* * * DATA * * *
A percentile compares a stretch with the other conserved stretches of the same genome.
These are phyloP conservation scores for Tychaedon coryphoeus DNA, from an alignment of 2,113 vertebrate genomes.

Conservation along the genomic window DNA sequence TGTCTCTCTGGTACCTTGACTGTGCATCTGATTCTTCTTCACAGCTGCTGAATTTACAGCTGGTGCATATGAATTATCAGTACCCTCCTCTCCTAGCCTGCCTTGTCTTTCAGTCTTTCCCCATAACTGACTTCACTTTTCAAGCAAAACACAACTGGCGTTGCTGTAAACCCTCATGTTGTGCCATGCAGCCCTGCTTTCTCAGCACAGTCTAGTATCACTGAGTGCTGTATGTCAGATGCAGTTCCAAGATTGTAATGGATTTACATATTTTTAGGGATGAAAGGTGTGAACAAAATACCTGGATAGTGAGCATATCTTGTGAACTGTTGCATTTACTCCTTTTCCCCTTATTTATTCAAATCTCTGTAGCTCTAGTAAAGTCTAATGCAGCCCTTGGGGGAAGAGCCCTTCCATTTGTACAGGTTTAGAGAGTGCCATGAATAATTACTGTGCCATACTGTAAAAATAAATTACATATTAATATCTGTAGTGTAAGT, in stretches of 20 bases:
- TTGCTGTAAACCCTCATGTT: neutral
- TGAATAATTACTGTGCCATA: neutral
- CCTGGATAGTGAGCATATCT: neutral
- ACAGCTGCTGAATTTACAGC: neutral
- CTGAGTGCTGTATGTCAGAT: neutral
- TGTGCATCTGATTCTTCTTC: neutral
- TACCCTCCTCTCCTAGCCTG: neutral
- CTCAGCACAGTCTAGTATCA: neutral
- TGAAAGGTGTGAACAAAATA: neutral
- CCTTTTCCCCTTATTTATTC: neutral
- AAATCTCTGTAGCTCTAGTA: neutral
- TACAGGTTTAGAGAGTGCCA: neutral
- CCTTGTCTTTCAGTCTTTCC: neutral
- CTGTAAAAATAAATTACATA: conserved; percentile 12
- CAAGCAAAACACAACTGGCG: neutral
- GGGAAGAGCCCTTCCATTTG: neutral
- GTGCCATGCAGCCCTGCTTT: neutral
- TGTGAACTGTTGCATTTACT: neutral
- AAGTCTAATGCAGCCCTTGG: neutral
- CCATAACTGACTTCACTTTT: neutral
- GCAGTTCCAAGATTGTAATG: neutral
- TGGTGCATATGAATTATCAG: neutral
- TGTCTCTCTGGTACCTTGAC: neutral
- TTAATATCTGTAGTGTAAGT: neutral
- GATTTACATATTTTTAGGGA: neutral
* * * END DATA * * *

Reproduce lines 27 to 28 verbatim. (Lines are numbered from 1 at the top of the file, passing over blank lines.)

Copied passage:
- TTAATATCTGTAGTGTAAGT: neutral
- GATTTACATATTTTTAGGGA: neutral